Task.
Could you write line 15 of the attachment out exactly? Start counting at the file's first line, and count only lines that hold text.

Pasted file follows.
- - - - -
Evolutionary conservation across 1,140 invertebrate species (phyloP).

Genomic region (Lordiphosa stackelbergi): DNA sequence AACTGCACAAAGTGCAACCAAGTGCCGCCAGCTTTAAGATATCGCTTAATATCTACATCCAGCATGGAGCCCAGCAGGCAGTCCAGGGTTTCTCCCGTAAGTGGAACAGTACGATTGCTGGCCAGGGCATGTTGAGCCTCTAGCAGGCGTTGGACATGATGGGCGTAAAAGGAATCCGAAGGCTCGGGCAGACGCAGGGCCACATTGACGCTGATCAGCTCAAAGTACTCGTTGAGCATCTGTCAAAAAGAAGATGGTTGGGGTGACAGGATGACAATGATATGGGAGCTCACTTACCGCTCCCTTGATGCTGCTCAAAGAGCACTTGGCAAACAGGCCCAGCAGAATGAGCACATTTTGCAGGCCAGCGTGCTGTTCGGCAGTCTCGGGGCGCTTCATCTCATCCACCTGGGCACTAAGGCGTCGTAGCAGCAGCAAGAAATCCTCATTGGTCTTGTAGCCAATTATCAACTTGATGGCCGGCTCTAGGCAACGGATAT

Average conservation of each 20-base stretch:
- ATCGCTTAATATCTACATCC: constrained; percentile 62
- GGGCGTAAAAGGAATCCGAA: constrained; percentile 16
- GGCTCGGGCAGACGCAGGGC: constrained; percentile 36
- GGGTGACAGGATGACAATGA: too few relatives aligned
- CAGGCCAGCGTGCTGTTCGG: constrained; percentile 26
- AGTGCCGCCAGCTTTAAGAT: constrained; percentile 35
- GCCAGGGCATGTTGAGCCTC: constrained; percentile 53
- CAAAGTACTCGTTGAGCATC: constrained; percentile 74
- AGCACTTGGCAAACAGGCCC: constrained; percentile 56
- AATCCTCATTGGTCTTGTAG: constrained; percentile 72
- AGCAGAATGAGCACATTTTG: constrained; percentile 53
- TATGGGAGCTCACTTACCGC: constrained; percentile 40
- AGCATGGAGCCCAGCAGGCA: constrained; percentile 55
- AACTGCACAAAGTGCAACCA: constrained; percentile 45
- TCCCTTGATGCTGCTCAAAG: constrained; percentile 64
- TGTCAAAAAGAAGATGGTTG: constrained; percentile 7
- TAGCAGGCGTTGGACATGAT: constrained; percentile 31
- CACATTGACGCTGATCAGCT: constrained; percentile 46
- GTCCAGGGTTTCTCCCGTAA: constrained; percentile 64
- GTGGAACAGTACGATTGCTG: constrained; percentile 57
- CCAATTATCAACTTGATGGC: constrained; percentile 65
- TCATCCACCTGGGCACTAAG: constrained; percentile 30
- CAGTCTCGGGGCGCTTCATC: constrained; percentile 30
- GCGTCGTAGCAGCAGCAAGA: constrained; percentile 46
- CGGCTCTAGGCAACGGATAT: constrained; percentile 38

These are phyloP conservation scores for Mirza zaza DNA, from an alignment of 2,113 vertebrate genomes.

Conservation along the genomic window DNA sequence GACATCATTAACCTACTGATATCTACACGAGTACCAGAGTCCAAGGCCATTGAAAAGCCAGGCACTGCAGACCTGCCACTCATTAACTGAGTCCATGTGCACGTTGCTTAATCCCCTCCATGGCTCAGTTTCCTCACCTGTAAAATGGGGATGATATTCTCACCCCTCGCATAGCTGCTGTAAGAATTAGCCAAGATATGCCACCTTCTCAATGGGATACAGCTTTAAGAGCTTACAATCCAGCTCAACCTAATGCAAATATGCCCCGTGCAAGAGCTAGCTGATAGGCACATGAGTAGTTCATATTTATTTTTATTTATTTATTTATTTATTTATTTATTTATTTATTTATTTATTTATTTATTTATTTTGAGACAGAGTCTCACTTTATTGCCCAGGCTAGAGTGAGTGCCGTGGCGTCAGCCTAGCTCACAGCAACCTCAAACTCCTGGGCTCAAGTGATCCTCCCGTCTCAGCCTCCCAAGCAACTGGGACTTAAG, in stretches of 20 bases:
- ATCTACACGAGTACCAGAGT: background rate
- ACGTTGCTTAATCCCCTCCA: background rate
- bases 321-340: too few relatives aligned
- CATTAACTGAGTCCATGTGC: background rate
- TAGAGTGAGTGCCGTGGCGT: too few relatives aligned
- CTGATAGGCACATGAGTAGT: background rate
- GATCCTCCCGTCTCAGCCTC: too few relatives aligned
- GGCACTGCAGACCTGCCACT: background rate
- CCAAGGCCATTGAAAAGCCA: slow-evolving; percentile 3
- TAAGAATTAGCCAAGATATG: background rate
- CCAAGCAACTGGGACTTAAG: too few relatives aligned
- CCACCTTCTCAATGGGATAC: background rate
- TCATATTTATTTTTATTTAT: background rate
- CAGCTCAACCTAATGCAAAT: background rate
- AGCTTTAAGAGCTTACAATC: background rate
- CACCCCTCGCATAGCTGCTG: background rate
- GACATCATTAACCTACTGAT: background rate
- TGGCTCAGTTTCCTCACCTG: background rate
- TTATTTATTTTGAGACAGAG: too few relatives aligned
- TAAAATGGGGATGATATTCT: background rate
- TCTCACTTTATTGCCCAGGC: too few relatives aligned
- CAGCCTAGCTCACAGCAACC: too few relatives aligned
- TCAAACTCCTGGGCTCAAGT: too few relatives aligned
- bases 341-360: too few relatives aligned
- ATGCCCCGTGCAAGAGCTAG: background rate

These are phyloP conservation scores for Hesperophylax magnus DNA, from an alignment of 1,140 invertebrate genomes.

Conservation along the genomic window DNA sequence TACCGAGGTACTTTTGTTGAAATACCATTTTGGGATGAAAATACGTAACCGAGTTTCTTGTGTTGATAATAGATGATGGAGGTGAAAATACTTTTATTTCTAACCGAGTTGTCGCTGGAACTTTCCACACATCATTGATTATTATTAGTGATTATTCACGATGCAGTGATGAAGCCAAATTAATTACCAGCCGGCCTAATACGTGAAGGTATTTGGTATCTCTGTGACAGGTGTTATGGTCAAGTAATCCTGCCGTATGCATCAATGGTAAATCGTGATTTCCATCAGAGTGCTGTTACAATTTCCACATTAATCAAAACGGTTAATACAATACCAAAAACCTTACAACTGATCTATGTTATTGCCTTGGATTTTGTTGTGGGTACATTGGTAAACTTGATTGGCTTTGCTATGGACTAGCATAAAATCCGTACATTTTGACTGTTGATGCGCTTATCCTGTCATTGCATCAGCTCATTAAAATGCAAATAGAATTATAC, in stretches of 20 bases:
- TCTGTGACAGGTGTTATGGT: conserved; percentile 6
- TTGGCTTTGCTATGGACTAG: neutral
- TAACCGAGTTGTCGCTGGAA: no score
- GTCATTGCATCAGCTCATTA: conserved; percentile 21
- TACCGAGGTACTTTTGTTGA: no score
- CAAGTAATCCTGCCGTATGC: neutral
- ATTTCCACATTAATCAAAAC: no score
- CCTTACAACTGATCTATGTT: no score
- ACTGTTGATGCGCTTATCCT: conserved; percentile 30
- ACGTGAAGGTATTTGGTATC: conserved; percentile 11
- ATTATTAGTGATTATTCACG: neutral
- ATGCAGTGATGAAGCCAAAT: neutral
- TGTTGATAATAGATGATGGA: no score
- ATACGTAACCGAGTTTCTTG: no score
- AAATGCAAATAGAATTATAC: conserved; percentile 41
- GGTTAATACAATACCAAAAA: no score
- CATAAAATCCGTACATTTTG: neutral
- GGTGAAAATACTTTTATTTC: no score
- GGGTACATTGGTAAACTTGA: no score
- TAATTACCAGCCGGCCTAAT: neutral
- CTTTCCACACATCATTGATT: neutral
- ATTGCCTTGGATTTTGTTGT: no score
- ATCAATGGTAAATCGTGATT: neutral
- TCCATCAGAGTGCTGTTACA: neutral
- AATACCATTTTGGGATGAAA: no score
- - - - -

- TATGGGAGCTCACTTACCGC: constrained; percentile 40